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You’re not familiar with the word ‘vod’ then? It’s a familiar word to me with this meaning, so I’m surprised to be unable to find it in either Jakobsen or the Shetland Dictionary. It’s more familiar with the meaning of ‘empty’ as in ‘vod hoose’ of course, and may be the same word.

'Vod' is surely an old Old English or Saxon word (a dozen of words in Shetland lexicon are traceable to the old Saxon language). Obviously the same word as English obsolete wood, Sax. wod, ON óðr. The last word is related to 'ød', Sand/Wests 'yd' (to long for, to wish impatiently and anxiously; esp. of cattle), as given by Jakobsen. It a question whether JJ disregarded 'vod' as being Anglo-Saxon or just didn't catch it at all.

 

It's certainly cognate with the Scots 'wod' or 'wud' with the meaning of 'mad', 'demented'. The 'vod' pronunciation doesn't suggest at first sight that it came by this route, or that it's derived directly from the Norse form. But old Scots had it written with 'v' as well as 'w', although again 'v' and 'w' were sometimes conflated in old texts.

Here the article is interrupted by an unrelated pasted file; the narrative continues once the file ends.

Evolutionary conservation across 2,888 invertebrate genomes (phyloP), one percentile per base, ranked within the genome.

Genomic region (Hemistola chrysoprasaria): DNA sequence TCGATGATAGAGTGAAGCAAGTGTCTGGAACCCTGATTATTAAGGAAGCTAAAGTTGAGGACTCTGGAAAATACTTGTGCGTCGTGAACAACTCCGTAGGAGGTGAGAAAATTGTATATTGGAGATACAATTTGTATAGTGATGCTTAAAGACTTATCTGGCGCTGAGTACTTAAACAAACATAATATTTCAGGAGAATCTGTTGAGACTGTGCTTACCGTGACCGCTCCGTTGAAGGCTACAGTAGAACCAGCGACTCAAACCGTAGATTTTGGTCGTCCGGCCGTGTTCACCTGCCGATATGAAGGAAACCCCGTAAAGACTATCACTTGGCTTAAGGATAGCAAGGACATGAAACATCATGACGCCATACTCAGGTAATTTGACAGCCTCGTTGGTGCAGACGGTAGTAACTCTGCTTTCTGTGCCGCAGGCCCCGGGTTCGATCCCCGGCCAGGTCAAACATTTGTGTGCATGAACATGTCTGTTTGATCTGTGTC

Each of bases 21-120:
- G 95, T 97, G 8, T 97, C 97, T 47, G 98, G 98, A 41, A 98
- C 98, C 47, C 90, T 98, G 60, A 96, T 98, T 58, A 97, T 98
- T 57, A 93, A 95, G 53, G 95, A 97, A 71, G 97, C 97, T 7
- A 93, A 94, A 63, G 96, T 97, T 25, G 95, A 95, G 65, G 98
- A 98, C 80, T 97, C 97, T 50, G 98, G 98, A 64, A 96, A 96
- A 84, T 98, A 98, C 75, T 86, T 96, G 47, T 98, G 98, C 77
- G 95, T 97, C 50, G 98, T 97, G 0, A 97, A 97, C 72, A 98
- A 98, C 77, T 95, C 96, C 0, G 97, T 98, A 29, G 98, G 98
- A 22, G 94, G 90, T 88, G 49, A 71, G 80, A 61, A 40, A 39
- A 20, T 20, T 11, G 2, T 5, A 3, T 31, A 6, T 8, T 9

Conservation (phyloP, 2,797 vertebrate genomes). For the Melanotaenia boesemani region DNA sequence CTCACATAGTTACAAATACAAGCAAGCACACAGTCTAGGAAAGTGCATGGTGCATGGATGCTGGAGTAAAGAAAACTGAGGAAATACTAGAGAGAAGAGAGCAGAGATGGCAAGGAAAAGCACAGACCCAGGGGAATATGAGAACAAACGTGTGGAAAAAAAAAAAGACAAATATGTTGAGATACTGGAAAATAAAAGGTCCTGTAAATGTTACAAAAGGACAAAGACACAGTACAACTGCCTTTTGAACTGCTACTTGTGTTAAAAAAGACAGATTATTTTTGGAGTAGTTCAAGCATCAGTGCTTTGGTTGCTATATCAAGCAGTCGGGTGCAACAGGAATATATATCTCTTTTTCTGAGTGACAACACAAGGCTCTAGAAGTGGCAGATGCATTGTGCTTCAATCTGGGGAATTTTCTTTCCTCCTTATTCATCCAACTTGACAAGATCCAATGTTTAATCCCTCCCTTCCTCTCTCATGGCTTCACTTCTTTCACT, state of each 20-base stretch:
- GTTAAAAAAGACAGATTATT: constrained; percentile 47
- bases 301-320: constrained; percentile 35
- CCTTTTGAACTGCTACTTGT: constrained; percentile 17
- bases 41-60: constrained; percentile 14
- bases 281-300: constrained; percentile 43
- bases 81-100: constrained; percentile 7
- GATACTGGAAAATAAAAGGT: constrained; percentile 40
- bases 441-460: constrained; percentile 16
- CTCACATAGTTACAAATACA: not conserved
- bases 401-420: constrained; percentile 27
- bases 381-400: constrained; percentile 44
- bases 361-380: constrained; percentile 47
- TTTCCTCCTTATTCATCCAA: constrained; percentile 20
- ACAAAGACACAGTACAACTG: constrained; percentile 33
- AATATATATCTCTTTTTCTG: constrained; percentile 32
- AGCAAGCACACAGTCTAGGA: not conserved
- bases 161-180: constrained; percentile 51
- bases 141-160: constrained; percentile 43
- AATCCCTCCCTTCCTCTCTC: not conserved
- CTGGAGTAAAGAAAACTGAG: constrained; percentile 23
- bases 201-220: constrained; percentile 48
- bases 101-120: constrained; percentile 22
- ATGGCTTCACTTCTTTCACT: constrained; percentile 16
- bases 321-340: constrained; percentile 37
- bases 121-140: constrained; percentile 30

I'm not sure if its the same word as 'vod' meaning 'empty' in the expression 'vod hoose', which I can't find in Jakobsen either.

 

The salient point here, though, is that although this is a familiar word to me in the sense of 'mad' or 'crazy, this sense doesn't seem to be well known in other parts of Shetland. Thus, whereas I would have introduced it into the Alice text in order to spread the usage of a traditional Shetland word, this would be repudiated by all the approaches to 'dialect'.

 

The Lowest Common Dialect approach apparently prefers not to introduce words which will not be understood off the cuff by young Toonies or even recent incomers. One of the reasons I gave up writing was that words which are natural to me - such as 'laalie' meaning 'toy' - were being questioned, and I was given to understand that, if teachers read out my childrens' verses in school, they would simply substitute easily understood words - such as 'toy' presumably. I couldn't see the point in writing at all in that case.